Excerpts from Jim Conrad's
Naturalist Newsletter

from the January 20, 2002 Newsletter, issued from near Natchez, Mississippi:

Giant Bark Aphid, LONGISTIGMA CARYAEFor the last couple of weeks large, black aphids about 1/4-inch long (6mm) have been drowning by the dozens in my buckets of rainwater, catching in the fuzz of my sweater, and it seems that at least one is always clambering up through the hair-forest of my legs, tickling as it climbs. They trek along the rims of my buckets and pots in endless circles, until they drop. On some trees they mass in huge numbers. Of course I scanned one for my nature site and you can see it at the right.

To confirm my guess that these were Giant Bark Aphids, LONGISTIGMA CARYAE, I sent the scanned image to the Entomology Department at the University of Mississippi and Evan Nebeker there wrote back, "We have received several reports of the giant bark aphid in your area and surrounding counties." A Web site of the Florida Department of Agriculture says of the aphid that "Severe infestations may result in shoot or branch dieback. Honeydew will damage cars parked under infested trees. Sooty mold prevalent."

It's funny, but even though last week I had been studying aphids and wrote about Turnip Aphids in this Newsletter, when I saw these giant aphids I had no idea what they were. I recall thinking "It's shaped like an aphid, it walks like an aphid, its wing venation is just like an aphid's... I wonder what it is?" It just seemed too large to be an aphid.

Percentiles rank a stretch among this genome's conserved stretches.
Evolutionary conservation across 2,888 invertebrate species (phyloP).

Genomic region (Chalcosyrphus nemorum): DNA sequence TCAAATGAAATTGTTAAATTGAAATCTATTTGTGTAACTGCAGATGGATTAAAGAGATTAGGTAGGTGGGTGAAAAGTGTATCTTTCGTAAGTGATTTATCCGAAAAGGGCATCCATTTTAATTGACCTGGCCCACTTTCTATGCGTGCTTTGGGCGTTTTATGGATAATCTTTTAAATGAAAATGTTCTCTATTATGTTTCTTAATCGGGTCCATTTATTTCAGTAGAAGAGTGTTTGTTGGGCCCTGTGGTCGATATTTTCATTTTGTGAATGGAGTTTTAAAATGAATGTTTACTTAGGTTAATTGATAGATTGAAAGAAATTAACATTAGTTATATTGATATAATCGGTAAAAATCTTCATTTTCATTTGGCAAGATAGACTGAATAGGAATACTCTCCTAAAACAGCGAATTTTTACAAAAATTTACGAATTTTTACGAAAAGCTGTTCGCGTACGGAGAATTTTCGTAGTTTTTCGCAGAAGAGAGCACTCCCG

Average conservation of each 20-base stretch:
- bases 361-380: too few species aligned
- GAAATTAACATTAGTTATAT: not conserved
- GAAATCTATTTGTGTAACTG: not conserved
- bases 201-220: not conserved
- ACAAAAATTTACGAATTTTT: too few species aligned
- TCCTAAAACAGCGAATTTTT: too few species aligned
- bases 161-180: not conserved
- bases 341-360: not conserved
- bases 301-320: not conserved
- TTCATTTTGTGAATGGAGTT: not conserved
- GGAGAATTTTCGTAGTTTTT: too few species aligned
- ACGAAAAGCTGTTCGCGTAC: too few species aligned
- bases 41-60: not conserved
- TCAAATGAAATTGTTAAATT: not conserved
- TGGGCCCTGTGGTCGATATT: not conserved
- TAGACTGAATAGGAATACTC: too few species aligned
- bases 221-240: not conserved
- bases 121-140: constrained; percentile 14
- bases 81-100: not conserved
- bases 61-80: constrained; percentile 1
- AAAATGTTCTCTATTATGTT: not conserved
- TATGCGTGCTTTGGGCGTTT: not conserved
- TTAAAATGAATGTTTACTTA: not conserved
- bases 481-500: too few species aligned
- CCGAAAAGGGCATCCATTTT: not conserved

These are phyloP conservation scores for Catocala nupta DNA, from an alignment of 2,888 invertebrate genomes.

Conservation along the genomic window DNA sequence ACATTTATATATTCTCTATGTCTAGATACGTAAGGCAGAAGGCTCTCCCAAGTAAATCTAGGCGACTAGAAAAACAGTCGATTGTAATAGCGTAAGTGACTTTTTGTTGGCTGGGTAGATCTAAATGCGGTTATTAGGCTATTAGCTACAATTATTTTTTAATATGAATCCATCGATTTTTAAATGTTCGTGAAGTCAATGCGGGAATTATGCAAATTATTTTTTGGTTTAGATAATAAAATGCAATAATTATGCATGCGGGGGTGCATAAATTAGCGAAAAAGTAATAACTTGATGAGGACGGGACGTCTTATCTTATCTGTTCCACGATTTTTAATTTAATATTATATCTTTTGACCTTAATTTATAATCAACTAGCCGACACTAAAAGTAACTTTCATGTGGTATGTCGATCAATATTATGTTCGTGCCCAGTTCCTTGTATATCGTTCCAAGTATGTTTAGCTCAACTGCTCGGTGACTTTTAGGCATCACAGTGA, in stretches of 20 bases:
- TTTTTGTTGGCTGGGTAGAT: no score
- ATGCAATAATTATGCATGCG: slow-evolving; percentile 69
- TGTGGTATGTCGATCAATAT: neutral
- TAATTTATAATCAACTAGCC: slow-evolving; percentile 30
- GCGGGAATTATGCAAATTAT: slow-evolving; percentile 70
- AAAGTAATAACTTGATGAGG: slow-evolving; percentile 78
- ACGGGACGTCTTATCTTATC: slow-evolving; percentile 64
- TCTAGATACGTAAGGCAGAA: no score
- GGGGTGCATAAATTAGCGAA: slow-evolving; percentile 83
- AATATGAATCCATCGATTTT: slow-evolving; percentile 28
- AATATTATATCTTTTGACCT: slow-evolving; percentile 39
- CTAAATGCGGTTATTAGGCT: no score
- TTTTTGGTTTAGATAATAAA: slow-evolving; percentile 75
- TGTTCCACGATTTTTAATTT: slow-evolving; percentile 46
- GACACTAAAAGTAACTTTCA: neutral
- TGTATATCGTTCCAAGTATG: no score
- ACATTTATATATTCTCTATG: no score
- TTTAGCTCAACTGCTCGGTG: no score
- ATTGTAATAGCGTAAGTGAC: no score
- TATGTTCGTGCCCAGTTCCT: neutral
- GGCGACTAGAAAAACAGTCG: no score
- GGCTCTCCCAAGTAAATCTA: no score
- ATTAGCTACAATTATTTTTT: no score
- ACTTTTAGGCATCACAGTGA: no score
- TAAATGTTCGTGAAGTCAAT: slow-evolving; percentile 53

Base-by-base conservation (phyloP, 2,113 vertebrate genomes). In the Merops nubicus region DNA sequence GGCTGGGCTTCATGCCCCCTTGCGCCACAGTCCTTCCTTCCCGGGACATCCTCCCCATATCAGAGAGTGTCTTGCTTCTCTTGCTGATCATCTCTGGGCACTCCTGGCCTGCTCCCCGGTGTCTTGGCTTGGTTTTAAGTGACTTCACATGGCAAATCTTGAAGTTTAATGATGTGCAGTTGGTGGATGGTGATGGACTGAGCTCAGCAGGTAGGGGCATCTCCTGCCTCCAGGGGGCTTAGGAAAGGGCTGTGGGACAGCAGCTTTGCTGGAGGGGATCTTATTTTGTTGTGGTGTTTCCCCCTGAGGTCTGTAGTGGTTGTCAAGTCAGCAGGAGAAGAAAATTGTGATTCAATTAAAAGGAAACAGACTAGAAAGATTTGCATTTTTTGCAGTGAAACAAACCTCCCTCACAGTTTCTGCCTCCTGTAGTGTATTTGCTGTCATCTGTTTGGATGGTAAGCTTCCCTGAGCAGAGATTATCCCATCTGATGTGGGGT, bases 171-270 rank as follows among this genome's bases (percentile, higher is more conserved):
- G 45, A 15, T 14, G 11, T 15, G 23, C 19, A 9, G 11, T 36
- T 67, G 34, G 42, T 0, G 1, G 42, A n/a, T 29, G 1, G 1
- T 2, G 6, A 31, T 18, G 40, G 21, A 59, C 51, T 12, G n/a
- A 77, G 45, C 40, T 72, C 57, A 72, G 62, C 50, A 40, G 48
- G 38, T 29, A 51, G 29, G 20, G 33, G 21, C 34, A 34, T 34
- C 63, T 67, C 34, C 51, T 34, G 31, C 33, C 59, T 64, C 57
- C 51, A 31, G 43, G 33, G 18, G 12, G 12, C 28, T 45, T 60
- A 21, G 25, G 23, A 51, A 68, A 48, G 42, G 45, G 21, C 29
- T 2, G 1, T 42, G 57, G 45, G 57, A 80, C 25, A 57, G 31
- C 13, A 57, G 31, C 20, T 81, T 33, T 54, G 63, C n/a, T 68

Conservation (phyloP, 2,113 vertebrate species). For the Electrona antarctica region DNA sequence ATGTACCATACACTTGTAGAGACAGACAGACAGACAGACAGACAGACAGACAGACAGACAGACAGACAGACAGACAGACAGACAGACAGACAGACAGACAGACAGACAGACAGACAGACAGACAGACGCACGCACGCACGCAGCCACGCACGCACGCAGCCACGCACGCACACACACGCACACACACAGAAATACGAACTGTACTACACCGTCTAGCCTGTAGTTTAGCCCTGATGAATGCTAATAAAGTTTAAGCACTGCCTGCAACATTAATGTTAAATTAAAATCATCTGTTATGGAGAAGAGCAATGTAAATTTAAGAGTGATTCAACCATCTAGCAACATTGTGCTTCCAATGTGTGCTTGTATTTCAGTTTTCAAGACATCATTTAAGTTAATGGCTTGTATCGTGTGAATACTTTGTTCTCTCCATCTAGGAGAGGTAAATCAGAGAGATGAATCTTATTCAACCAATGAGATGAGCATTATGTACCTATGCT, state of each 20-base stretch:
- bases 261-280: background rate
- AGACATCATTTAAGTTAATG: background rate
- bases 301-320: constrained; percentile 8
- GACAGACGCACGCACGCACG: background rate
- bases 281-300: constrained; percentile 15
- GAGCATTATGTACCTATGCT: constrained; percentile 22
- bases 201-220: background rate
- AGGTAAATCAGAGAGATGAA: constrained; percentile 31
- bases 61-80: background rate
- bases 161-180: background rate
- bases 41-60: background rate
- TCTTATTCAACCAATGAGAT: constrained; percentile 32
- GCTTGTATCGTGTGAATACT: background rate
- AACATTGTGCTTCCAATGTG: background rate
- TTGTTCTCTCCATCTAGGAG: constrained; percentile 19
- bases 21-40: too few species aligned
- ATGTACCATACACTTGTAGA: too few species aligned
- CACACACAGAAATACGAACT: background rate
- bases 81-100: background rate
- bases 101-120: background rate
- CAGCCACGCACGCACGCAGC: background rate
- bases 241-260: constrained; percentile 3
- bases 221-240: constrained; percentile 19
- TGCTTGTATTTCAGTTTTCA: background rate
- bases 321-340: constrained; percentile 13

Therefore, my preconception about what aphids had to be like -- that they were all tiny -- blinded me to all other evidence. I even ignored the perfectly matching wing venation, which to an entomologist is nearly as important as fingerprints to a criminologist.

So, just what else is there in this life to which I am blind simply because of preconceptions and prejudices? How much richer would my life be and how much more effective as a human would I be if I could bend my mind away from all wrong-headed beliefs I have inherited or accepted through my own intellectual laziness?

As I sit typing this, that question haunts me more than I am bothered by the perpetual tickle of a Giant Bark Aphid climbing upward through my leg hairs.

from the February 10, 2002 Newsletter, issued from near Natchez, Mississippi:

For two days and nights this week the temperature remained just a bit above freezing and it rained almost incessantly. This bone-penetrating chill was surely harder on the birds and other creatures than me.

On Friday for the first time in a long time morning sunlight flooded in from the west. I sat at my campfire feeling its glow on my face and the birds were like so many elves among the tree limbs and Spanish Moss above me. I particularly noticed American Goldfinches, Carolina Chickadees and Myrtle Warblers working along the big branches pecking into the bark. They'd do this a while, then perch in the warming sunlight as if digesting between meals.

My binoculars showed what they were doing. In my Newsletter of January 20 I told you about our outbreak of Giant Bark Aphids. The outbreak continues and they provide snacks for birds working along big tree branches. These aphids suck the tree's sweet sap until they are BB-sized and they must taste like candy to any critter with taste buds sensitive to sweetness.

Despite the birds' depredations among the aphids, the aphids are more than holding their own. Here and there on every Pecan-tree limb and many oak branches there are black splotches looking at first like soot. But close-up the sootiness shows vast gatherings of legs and plump bodies. I fear the aphids may cause infections on these trees, and stunt their growth.

I wonder if some environmental component here has grown so far out of whack that this aphid outburst is a consequence? The way Natchez's paper mill smells 12 miles away when they release their pollution deep in the night when we aren't supposed to notice or care, it could well be something like that.